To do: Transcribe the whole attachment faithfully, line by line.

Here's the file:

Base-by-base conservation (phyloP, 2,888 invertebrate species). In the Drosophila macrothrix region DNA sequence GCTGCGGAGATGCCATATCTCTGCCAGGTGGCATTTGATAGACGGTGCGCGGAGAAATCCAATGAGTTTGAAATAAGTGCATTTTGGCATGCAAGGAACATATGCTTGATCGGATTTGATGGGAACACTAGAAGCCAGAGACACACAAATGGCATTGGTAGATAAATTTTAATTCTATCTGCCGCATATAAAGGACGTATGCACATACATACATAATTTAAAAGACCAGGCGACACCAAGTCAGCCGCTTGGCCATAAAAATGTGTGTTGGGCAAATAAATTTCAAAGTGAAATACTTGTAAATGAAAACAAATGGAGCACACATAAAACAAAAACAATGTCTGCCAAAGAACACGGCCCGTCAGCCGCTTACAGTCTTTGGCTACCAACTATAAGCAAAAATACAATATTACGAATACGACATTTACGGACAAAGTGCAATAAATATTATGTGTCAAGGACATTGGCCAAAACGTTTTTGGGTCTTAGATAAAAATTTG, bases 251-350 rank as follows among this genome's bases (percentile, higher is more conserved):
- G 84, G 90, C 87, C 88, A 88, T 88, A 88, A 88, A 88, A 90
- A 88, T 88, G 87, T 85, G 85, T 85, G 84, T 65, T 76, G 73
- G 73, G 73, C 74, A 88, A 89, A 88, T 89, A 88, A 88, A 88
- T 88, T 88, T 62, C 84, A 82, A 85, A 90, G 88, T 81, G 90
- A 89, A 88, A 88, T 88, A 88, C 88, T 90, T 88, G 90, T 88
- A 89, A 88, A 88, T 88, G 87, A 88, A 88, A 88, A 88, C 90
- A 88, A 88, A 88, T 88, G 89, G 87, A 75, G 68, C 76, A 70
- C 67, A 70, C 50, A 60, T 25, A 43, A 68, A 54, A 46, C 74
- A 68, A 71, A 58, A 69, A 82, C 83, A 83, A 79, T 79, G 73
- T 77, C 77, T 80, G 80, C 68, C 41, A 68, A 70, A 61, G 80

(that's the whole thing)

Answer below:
Base-by-base conservation (phyloP, 2,888 invertebrate species). In the Drosophila macrothrix region DNA sequence GCTGCGGAGATGCCATATCTCTGCCAGGTGGCATTTGATAGACGGTGCGCGGAGAAATCCAATGAGTTTGAAATAAGTGCATTTTGGCATGCAAGGAACATATGCTTGATCGGATTTGATGGGAACACTAGAAGCCAGAGACACACAAATGGCATTGGTAGATAAATTTTAATTCTATCTGCCGCATATAAAGGACGTATGCACATACATACATAATTTAAAAGACCAGGCGACACCAAGTCAGCCGCTTGGCCATAAAAATGTGTGTTGGGCAAATAAATTTCAAAGTGAAATACTTGTAAATGAAAACAAATGGAGCACACATAAAACAAAAACAATGTCTGCCAAAGAACACGGCCCGTCAGCCGCTTACAGTCTTTGGCTACCAACTATAAGCAAAAATACAATATTACGAATACGACATTTACGGACAAAGTGCAATAAATATTATGTGTCAAGGACATTGGCCAAAACGTTTTTGGGTCTTAGATAAAAATTTG, bases 251-350 rank as follows among this genome's bases (percentile, higher is more conserved):
- G 84, G 90, C 87, C 88, A 88, T 88, A 88, A 88, A 88, A 90
- A 88, T 88, G 87, T 85, G 85, T 85, G 84, T 65, T 76, G 73
- G 73, G 73, C 74, A 88, A 89, A 88, T 89, A 88, A 88, A 88
- T 88, T 88, T 62, C 84, A 82, A 85, A 90, G 88, T 81, G 90
- A 89, A 88, A 88, T 88, A 88, C 88, T 90, T 88, G 90, T 88
- A 89, A 88, A 88, T 88, G 87, A 88, A 88, A 88, A 88, C 90
- A 88, A 88, A 88, T 88, G 89, G 87, A 75, G 68, C 76, A 70
- C 67, A 70, C 50, A 60, T 25, A 43, A 68, A 54, A 46, C 74
- A 68, A 71, A 58, A 69, A 82, C 83, A 83, A 79, T 79, G 73
- T 77, C 77, T 80, G 80, C 68, C 41, A 68, A 70, A 61, G 80